Pandemic prompts new pastimes for students out of school


Photo courtesy of Kolton Laytimi

Kolton Laytimi plays his guitar — one way to pass the time while schools are closed. Classes are to resume online at the end of the month because of the spread of COVID-19.

By Arien Roman Rojas and Sarah Farhat

Because of the closure of schools, restaurant dining areas and other public places, students are left with little to do to keep them busy while stuck at home. 

Some students like sophomore Drake Khatib try to make the most of the extra time they now have by completing schoolwork. 

“Throughout the week, I have been trying to stay productive in keeping updated with recent news topics, exercising, doing usual chores around my house, hanging out with friends and working on Mr. Beckerman’s homework,” Khatib said.

Photo courtesy of Jesse Self
Jesse Self poses with his guitar, which he is playing more often as students are told to practice social distancing and schools are closed.

During this time, junior Daniel Sikes and sophomore Jesse Self have tried to keep up with their classes.

“I’m trying to be productive, review what I already know and just get stuff done,” Self said.

Along with schoolwork, students are pursuing hobbies and undertaking new activities. 

Senior Mayson Quartlebaum thought of having a meet up after quarantine cleared up for students to present new talents they’ve learned.

“I just think it’d be really cool to learn something new because we have so much time on our hands.” Quartlebaum said.

At the mention of this, senior Saul Reza said he wanted to learn American Sign Language.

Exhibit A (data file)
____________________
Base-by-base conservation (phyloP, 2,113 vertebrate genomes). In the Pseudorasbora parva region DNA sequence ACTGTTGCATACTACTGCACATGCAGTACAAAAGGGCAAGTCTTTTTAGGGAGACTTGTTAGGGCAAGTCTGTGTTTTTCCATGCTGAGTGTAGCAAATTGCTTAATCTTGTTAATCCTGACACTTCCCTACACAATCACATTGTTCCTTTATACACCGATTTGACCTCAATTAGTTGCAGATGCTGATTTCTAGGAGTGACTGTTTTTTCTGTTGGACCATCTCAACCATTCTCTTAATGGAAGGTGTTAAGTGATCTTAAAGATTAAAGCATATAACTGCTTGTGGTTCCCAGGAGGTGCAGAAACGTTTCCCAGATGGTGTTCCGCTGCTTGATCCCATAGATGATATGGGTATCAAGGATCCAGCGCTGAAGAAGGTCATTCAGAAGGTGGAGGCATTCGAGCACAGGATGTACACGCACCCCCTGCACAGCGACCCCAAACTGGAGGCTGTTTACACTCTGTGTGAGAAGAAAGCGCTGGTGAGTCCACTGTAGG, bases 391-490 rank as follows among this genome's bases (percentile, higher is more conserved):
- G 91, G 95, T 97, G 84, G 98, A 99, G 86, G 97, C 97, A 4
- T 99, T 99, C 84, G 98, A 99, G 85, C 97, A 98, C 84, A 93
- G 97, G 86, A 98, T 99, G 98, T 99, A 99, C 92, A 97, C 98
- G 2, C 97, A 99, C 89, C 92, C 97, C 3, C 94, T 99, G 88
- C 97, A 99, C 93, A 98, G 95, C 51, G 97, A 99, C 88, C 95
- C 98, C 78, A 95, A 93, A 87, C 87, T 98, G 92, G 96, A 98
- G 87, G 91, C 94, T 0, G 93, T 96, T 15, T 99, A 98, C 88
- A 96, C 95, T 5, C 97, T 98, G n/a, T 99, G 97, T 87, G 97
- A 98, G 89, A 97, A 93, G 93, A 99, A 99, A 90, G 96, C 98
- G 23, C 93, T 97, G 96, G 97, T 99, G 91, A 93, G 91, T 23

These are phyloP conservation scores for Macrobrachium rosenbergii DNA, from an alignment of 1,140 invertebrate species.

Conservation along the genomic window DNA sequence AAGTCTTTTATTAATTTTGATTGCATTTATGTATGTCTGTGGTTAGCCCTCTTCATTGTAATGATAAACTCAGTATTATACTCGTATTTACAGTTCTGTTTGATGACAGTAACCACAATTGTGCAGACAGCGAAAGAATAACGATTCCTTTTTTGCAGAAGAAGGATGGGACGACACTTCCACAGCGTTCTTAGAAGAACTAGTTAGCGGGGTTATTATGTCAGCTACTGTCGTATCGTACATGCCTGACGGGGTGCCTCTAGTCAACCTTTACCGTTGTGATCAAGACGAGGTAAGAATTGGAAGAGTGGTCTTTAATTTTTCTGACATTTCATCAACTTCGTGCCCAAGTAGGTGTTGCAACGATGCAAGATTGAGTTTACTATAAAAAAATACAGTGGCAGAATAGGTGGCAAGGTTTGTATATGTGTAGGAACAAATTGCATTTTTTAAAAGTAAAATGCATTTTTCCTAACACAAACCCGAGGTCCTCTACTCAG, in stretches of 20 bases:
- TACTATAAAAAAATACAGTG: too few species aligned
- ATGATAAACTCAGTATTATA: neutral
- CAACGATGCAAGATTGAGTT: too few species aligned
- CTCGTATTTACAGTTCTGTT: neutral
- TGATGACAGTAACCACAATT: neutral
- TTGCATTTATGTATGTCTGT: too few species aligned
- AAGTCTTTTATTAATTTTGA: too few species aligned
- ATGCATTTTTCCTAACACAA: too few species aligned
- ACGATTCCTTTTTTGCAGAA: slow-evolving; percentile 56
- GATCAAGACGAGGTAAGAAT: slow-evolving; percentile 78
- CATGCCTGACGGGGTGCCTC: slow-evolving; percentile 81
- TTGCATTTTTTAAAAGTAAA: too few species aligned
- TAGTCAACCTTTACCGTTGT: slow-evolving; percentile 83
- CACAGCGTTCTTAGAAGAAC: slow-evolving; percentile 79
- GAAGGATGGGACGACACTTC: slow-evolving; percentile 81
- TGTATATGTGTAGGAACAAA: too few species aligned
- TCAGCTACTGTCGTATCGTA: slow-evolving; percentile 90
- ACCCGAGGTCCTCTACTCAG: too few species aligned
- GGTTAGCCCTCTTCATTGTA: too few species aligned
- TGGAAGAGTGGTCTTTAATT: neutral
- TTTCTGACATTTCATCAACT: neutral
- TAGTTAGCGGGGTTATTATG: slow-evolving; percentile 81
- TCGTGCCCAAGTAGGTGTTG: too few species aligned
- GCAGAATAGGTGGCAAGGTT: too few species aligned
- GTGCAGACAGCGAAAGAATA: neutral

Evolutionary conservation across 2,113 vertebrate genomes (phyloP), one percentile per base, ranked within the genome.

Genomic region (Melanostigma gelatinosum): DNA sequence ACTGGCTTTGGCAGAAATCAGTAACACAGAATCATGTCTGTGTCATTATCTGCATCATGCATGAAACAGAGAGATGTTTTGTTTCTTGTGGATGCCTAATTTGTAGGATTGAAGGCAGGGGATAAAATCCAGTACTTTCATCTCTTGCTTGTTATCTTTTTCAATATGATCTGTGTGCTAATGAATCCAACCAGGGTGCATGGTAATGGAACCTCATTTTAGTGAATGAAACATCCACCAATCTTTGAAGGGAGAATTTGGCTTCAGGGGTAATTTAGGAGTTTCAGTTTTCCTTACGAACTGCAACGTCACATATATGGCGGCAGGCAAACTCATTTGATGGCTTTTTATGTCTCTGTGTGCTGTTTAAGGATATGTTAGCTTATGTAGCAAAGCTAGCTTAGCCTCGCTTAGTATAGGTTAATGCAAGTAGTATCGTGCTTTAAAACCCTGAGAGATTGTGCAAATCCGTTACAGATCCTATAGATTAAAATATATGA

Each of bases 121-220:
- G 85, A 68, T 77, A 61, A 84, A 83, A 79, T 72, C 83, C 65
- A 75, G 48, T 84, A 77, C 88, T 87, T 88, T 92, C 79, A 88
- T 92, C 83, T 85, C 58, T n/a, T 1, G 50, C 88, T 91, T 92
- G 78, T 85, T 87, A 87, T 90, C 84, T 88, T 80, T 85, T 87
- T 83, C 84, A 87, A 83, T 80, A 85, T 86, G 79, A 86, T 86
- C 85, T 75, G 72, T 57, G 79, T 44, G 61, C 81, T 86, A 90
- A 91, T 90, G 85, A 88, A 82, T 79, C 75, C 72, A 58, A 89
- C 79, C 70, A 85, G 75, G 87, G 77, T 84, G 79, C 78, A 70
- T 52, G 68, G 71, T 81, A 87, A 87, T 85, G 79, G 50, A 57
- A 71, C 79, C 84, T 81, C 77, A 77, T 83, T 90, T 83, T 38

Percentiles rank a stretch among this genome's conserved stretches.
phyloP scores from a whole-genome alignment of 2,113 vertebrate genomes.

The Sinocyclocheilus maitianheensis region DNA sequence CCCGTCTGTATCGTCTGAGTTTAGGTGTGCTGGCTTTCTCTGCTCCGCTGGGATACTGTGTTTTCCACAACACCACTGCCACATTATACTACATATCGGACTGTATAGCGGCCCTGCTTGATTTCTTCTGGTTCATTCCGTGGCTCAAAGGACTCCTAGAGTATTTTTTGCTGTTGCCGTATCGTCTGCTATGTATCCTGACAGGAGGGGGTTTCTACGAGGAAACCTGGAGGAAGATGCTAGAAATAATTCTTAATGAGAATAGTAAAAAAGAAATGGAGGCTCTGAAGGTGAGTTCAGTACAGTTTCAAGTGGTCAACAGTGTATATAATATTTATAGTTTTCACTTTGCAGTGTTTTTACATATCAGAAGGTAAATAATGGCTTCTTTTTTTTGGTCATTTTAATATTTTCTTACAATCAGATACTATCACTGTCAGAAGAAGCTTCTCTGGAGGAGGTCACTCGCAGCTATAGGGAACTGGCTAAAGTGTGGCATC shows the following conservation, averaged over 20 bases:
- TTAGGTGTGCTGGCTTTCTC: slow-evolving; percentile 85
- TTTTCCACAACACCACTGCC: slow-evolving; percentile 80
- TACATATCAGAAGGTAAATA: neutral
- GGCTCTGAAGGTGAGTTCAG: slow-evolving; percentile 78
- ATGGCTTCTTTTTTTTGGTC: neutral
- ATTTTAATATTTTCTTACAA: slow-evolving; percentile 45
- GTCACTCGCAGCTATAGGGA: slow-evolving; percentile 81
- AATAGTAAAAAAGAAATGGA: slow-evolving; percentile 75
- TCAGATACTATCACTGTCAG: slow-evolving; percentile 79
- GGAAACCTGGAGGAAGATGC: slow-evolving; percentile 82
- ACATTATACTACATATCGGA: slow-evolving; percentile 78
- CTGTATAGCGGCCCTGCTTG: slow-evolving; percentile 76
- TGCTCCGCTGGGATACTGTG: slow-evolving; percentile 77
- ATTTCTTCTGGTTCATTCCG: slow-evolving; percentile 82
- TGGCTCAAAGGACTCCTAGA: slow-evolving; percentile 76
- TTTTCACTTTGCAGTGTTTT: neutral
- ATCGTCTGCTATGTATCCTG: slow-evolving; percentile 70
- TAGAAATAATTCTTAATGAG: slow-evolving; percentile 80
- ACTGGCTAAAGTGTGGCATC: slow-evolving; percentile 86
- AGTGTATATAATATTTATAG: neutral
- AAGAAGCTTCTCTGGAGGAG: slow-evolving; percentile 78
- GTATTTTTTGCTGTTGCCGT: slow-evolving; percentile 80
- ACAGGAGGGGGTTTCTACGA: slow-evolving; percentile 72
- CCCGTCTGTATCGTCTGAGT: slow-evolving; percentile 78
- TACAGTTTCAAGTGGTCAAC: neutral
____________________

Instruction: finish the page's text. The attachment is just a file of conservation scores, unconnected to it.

“I really want to learn to be able to connect with and talk to more people and maybe even help someone else in public if it does come up,” Reza said.

With his time, Quartlebaum is also going to brush up on his cooking skills by learning how to cook lasagna from his mom.

Sophomore Kolton Laytimi spends his free time watched documentaries and YouTube videos, exercising, cooking and learning languages. 

“I’ve been polishing up on my Chinese, Korean and German through apps and homework. I also have been getting into singing more,” Laytimi said.

Both Laytimi and Self are dedicated to playing the guitar during this unprecedented time.

“My favorite coping device is just sitting back and playing my guitar,” Laytimi said.

Students like junior Donnavan Dillion and sophomore Vivian Podrebarac found other ways of keeping busy by doing things like re-decorating their rooms and cleaning their houses.

In the course of this time, some students said they found more value in the time they share with their friends and family.

“My mom works at the hospital so she’s had to pick up more hours so we get closer trying to support each other through it all,” Griffin Northrop said. 

 Northrop hopes that once panic goes down, parents will be willing to let their kids hang out with their friends. 

Regardless, sophomores Northrop and Sam Lopez have been finding virtual ways to keep in touch with their friends.

 “It’s definitely hard for me to go without seeing everyone. We’re constantly talking/texting,” Lopez said.

While he is still able to text and contact his friends, Lopez found the change unexpected.

“I think it’s definitely a drastic change and something we weren’t prepared for or expecting,” Lopez said. “It’s really weird to see Lawrence slow down since it’s such a lively town, but I’m trying to make the best of it.”